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The Education of Henry Adams - Chapter 12 Eccentricity (1863) Summary & Analysis

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Chapter 12 Eccentricity (1863) Summary

Nearly everyone in England seems, to Adams, to be eccentric. The eccentrics are attracted to the Rebels cause, excepting those like Milnes, Forster, Cobden, and Bright. In the end, the eccentrics help the Union cause just by being so eccentric that their support of the South does little good. The Confederates contributed their own eccentrics as well. Mason is a terrible choice for Ambassador, who accomplishes little, despite have a field of near-total opportunity. The position, as during the American Revolution, calls for someone like Benjamin Franklin, but Mason doesn't know much of the world, and doesn't have a sense of humour. Lamar, the Confederate ambassador to Moscow, would have been a much better choice. Not true eccentric, he was amused most by his English allies, who assure him that their government will not act against the Lairds and the rams. The Lairds choose Roebuck...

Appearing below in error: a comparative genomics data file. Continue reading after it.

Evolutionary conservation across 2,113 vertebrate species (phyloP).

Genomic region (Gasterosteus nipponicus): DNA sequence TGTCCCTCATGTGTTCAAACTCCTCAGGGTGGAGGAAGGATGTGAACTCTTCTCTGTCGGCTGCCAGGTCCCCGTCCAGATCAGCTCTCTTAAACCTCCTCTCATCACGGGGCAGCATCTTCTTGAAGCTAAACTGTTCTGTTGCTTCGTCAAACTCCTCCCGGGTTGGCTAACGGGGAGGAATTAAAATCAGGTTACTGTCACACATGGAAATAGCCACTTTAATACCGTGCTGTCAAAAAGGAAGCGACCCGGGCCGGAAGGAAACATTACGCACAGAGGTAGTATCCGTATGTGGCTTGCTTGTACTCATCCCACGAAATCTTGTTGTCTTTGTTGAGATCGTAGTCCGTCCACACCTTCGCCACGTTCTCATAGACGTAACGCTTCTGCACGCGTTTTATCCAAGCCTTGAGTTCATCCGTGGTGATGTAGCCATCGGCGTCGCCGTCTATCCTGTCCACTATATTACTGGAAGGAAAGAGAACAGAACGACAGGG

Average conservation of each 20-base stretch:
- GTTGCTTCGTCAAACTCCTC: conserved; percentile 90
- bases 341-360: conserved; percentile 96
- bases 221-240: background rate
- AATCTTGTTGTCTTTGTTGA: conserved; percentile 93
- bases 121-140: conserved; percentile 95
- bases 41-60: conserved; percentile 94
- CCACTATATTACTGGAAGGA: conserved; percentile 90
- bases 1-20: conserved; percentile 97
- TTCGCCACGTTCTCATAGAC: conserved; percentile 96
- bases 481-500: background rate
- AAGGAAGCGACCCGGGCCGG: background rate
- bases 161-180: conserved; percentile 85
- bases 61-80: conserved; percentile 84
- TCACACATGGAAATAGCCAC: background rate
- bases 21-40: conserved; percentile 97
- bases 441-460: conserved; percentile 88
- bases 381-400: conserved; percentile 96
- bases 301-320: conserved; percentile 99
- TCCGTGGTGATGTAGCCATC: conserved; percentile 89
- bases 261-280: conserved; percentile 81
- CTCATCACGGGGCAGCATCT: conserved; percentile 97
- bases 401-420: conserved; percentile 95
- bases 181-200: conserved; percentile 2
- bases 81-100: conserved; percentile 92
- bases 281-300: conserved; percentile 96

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This section contains 617 words
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